Thomas Rhett‘s Where We Started album, out on April 1, includes a collaboration with both Tyler Hubbard and Russell Dickerson on “Death Row.” It’s a song Rhett wrote with Ashley Gorley and Zach Crowell, inspired by a visit all three men took to a prison around Christmas.
“I can still see it vividly,” Rhett shared on his own Apple Music Country’s Where We Started Radio, during a conversation with Hubbard and Dickerson. “I remember faces. I remember there were 30 people … on the bottom floor that got to be there on ‘good behavior.’ And then there were folks up top that literally had their feet chained to the ground and I was like, ‘What the crap are we doing here?'”
Rhett was surprised when one of the men requested to hear “Christmas in the Country,” a song that Rhett previously released during the holiday season.
“[He] was like, ‘Well, we get to watch CMT for an hour every day,'” Rhett recalled. “So they knew every song that we sang. And man, when that dude came down and sang ‘Amazing Grace,’ I just remember being like, ‘This is the most terrifying, most spiritual experience I’ve ever been a part of.’… That’s a day that I will never forget and a day that’s really hard to explain until you listen to this song.”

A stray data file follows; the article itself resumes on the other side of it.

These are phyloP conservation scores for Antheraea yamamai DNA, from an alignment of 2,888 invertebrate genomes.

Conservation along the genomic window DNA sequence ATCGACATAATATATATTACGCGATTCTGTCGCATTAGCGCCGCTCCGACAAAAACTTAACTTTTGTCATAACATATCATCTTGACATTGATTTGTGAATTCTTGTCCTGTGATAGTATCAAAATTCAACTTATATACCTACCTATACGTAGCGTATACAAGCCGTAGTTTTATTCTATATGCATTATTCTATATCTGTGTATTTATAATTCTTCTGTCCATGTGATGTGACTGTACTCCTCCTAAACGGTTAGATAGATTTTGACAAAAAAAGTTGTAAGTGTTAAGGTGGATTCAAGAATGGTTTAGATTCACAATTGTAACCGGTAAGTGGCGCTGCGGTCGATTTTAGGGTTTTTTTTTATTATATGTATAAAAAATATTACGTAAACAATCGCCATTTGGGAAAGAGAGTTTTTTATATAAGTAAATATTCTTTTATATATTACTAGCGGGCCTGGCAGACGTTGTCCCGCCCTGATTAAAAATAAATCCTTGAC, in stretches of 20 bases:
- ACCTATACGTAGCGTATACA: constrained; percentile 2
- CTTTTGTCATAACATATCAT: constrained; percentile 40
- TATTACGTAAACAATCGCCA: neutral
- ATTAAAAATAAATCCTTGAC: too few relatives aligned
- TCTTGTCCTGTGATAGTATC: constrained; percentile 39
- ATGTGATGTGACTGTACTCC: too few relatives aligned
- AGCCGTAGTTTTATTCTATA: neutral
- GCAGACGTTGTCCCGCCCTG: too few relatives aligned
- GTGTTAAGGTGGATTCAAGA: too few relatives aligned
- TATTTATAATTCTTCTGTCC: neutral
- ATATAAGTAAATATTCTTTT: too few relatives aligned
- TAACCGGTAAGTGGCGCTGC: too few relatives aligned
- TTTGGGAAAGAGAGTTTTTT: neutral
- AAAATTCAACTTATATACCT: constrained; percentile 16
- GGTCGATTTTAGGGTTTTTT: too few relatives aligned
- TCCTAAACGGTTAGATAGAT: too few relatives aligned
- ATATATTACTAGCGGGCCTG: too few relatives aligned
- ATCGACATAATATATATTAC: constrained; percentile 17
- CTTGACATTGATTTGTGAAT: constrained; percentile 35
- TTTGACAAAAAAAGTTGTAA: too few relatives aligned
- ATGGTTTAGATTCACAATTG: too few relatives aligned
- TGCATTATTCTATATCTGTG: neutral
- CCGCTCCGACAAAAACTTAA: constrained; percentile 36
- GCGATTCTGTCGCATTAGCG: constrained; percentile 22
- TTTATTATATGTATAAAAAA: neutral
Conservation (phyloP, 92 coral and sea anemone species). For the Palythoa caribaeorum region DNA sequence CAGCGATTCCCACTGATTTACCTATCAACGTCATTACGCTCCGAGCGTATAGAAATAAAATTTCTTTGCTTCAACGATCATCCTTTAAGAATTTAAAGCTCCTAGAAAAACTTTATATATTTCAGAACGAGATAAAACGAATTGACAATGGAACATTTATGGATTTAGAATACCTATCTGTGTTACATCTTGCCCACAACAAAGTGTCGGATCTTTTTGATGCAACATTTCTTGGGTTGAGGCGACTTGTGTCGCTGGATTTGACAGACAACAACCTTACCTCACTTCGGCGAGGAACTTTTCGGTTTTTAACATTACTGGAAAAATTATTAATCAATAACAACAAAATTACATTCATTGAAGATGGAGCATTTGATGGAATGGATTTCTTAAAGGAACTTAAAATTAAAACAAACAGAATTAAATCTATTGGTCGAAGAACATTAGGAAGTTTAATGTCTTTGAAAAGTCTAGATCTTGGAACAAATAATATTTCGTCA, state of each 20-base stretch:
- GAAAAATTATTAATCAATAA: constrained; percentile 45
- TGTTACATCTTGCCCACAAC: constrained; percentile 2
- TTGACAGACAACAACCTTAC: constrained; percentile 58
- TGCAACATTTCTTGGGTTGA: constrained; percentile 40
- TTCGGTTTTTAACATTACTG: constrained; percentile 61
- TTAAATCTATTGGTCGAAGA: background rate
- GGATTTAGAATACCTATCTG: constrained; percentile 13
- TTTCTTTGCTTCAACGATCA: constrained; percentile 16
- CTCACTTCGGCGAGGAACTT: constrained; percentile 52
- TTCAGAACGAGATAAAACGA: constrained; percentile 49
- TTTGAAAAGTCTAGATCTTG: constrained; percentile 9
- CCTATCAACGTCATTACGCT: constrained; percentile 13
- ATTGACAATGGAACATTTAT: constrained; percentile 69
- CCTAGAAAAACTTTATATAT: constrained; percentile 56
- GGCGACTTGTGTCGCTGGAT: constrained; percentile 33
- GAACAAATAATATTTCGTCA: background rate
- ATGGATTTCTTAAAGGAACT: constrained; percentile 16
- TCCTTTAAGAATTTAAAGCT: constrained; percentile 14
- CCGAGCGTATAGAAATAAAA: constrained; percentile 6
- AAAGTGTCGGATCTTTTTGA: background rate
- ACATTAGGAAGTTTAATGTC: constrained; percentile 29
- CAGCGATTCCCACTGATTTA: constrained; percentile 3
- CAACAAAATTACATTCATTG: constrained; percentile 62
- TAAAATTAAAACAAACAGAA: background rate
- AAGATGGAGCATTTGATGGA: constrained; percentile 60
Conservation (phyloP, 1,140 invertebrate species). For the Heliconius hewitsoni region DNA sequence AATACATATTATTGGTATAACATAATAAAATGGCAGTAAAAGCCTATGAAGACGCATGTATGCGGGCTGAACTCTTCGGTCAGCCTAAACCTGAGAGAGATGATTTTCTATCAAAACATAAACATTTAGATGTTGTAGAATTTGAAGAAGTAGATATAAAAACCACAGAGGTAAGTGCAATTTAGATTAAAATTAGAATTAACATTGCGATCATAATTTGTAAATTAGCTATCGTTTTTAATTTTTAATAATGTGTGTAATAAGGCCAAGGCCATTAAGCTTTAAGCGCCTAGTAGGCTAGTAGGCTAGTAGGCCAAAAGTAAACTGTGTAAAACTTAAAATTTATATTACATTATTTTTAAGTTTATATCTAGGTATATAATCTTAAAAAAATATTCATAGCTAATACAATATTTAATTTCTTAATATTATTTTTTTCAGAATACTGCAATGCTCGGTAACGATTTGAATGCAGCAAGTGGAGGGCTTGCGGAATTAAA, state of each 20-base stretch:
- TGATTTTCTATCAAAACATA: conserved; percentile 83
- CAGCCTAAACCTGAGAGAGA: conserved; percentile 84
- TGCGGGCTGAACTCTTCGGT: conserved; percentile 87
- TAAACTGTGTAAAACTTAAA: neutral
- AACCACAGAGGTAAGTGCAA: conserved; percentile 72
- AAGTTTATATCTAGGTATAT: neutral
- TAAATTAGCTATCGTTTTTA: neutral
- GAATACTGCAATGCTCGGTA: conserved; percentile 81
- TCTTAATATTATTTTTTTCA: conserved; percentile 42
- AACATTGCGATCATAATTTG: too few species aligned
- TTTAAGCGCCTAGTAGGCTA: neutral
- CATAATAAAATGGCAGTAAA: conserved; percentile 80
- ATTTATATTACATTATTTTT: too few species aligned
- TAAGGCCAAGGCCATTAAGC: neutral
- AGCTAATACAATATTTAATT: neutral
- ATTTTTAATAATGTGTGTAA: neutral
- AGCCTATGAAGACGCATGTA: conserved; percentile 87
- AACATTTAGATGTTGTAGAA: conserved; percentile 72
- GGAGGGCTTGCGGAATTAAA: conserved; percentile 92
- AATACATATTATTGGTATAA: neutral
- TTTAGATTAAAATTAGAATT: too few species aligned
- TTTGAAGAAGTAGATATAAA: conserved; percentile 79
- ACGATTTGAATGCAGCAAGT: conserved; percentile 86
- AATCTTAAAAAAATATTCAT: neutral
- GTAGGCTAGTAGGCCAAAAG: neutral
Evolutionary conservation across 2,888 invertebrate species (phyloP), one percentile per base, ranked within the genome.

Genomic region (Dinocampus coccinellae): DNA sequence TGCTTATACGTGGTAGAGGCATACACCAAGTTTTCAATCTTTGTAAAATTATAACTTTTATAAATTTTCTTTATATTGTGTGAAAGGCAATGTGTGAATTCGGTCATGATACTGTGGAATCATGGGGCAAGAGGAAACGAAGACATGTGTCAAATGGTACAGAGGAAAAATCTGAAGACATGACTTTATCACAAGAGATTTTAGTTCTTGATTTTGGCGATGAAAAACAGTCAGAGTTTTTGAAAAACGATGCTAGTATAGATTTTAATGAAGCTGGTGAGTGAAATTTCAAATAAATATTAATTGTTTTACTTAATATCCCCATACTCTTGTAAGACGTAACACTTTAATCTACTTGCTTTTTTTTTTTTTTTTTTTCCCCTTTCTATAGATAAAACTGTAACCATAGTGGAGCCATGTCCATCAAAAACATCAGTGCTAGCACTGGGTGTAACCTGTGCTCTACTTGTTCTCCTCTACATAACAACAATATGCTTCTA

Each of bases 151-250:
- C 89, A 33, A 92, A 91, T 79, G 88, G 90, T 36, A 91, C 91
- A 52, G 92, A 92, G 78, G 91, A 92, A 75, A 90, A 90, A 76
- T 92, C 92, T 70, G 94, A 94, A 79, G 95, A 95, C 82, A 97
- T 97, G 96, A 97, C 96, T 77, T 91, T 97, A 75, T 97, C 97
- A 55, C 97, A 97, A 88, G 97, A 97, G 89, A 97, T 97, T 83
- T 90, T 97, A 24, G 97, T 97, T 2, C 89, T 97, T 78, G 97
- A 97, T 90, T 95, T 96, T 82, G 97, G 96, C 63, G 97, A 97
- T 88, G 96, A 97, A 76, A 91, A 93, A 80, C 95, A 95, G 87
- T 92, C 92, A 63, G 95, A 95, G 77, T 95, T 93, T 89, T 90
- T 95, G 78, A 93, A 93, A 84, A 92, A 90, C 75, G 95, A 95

The three went thanks to a mutual friend, Al Andrews, who has a ministry working in the prison system, and visits frequently.
“I remember driving there with you guys and Al, and just being like, ‘What is this going to be like?'” Hubbard recounted. “We were a little nervous, a little excited; we had our guitars, and we were just going to go play some songs and hopefully minister to these guys and just give them a little love, and hear their story and just hang out. And man, what a special day that was. I can’t help but keep thinking about the way we all felt. You said scared to death. We were all kind of nervous. And we were all asking Al all these questions, tell us, ‘What are we about to get into?’
“When we were driving there, riding in the truck, riding in your truck. I just remember all feeling a little anxious, a little nervous, a little excited, but I can’t help, but think about the way we felt when we left,” he continued. “We were all just processing in the truck and talking about basically what had just happened and how it was making us feel, inside and outwardly. We were all kind of just taken back and surprised, but also inspired and grateful for that experience … I think we got to see firsthand the power of Jesus and the power of the Lord.”
Like his friends, Dickerson was surprised by the connection they felt with the men in prison, even though nothing about their lives was similar.
“All we have is these documentaries on Netflix of [the] worst prisons in America, face tats, and stabbings and stuff,” Dickerson shared. “That’s why people are on death row … But as [Al Andrews] has given us his rundown, I’m like, ‘This doesn’t sound like that. This doesn’t feel like that.’ And just the gentleness that Al talked about these guys with; and sure enough, when we walk in, it’s like, smiles everywhere, hugs everywhere.
“Every time I talk about this song, I end up quoting every line. It’s like, ‘turns out they are a whole lot like I am,'” he added. “They’re us, man. They are totally normal dudes, but they’re just stuck in a prison cell for the rest of their lives.”